Not all women with PCOS have or are going to have all of these symptoms. Many women with PCOS have no sexual problems, none at all. There is a large variation in how women with PCOS are affected. One third of women with PCOS will struggle with decreased fertility, and having sex will be linked with using ovulatory kits, and jumping in bed when the timing is ‘right’. Some women will have extensive medical workups for this and be on medications that influence their mood and desire. PCOS is not one thing — the underlying hormonal pattern of PCOS is there, but the expression is different. With genetic studies, we are still learning why this expression is so varied and how we can intervene.

Besides low sexual arousal and desire, women with excess androgen hormones can complain of vaginal symptoms including burning, dryness, or irritation. Some women report their own lubrication does not last long enough for them to finish sex without needing to add a lubricant. Sometimes there is ongoing itching and burning of the vagina that gets worse at certain times of the month.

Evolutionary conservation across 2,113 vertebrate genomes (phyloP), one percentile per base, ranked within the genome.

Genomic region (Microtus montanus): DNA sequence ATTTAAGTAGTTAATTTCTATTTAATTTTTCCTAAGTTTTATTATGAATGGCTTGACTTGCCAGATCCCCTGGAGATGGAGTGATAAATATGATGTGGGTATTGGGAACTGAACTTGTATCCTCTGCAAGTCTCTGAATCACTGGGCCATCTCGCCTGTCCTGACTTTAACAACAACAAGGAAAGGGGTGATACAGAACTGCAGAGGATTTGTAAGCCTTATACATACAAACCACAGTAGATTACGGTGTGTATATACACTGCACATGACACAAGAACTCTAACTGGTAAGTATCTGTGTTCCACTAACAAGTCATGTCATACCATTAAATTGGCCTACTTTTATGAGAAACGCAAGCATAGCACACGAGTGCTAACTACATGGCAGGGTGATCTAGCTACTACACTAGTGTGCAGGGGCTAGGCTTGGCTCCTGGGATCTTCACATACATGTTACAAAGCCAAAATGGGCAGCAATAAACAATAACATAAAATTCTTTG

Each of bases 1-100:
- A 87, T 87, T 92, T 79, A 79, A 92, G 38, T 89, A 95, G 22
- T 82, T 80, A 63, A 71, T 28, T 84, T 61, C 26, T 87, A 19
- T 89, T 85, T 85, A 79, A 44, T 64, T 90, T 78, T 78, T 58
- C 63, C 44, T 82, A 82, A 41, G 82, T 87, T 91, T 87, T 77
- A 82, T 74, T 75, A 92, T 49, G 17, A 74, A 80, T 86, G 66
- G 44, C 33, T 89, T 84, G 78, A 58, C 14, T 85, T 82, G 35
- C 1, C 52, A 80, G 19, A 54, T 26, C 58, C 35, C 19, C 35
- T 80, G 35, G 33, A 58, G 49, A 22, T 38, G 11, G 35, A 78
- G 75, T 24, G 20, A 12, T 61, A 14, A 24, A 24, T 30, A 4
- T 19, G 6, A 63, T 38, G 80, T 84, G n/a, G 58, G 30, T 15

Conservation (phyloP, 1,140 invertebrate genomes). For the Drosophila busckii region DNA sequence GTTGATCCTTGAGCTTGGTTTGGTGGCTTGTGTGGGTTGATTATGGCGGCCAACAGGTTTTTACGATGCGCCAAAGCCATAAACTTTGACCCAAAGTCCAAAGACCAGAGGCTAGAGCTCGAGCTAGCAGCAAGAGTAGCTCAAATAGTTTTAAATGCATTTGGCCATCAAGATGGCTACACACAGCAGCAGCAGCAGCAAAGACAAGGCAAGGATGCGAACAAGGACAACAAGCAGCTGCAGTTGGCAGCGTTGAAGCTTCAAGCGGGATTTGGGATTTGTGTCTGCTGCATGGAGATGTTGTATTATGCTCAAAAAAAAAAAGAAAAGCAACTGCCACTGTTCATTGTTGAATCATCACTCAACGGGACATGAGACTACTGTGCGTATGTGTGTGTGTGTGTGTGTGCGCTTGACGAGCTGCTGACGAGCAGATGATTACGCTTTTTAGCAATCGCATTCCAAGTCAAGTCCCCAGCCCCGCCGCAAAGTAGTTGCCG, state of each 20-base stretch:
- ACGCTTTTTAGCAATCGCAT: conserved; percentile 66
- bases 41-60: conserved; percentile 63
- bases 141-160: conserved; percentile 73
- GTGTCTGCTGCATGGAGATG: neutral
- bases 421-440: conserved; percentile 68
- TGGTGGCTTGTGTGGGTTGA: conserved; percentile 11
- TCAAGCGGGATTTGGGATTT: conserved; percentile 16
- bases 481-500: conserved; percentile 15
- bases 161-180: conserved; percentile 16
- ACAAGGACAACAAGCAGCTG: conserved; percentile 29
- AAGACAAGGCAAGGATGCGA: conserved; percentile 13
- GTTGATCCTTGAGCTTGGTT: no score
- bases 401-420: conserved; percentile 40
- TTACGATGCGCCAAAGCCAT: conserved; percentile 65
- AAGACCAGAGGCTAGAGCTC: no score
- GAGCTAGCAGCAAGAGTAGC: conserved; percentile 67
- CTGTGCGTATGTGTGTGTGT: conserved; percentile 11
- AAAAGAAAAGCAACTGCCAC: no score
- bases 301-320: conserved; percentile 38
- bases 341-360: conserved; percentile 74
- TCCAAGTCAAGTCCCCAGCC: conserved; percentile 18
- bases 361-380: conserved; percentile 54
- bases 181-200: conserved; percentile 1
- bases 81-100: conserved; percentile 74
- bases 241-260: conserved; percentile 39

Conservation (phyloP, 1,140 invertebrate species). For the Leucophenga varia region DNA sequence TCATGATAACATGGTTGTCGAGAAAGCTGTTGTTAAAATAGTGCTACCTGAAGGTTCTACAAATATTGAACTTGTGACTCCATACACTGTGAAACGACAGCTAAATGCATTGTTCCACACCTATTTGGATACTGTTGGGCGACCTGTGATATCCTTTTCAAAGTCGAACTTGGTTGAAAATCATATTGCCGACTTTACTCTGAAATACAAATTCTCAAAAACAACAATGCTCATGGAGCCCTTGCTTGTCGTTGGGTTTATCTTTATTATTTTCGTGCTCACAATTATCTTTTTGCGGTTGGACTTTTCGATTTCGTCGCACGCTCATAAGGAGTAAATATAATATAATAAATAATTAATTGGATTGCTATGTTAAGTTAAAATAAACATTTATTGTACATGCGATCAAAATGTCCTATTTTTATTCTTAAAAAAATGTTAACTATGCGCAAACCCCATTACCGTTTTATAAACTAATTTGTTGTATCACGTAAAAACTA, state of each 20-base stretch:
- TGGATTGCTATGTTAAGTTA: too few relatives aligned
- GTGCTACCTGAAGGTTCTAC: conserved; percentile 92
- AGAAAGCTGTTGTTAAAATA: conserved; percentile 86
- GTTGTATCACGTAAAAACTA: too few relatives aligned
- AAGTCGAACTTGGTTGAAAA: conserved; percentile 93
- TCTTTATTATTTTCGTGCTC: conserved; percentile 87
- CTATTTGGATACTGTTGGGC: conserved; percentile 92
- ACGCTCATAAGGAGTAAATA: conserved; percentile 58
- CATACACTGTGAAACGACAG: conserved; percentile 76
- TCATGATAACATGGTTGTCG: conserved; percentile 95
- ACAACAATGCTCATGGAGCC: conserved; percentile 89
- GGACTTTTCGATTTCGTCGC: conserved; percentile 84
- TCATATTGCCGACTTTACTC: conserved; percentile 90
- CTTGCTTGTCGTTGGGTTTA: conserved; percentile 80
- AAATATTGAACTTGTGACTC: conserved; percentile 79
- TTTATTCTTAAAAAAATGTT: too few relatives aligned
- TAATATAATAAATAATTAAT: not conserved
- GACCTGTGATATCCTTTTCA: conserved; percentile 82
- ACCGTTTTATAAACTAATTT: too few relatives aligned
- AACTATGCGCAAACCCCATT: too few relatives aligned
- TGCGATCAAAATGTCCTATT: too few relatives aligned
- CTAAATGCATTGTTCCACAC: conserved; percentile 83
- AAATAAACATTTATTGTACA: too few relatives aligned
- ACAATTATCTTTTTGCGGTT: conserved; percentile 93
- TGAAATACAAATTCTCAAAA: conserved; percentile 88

Ann had this PCOS hormonal pattern. It was her anxiety and irritability that brought her in for a hormone evaluation. Specifically, it was the flush of embarrassment on her twelve-year-old daughter’s face when she, Ann, angrily demanded that the man in the ice cream truck turn down his annoying music. She recognized that her reaction was over the top and she was tired of being on the edge. On her intake form, Ann marked her symptoms— anxiety, irritability, vaginal dryness, specifically vaginal burning after intercourse, low libido, restless sleep, and worsening PMS. She had felt on edge for a few years and the number of days she felt moody was on the increase. Her sexual desire had been low for years. Vaginal dryness had started after the birth of her second child and was getting worse. Lubricants helped intercourse feel comfortable, but she was not that excited about having intercourse at all. She had sex because she knew it was important to her marriage, and she did like the closeness she and her husband shared after sex.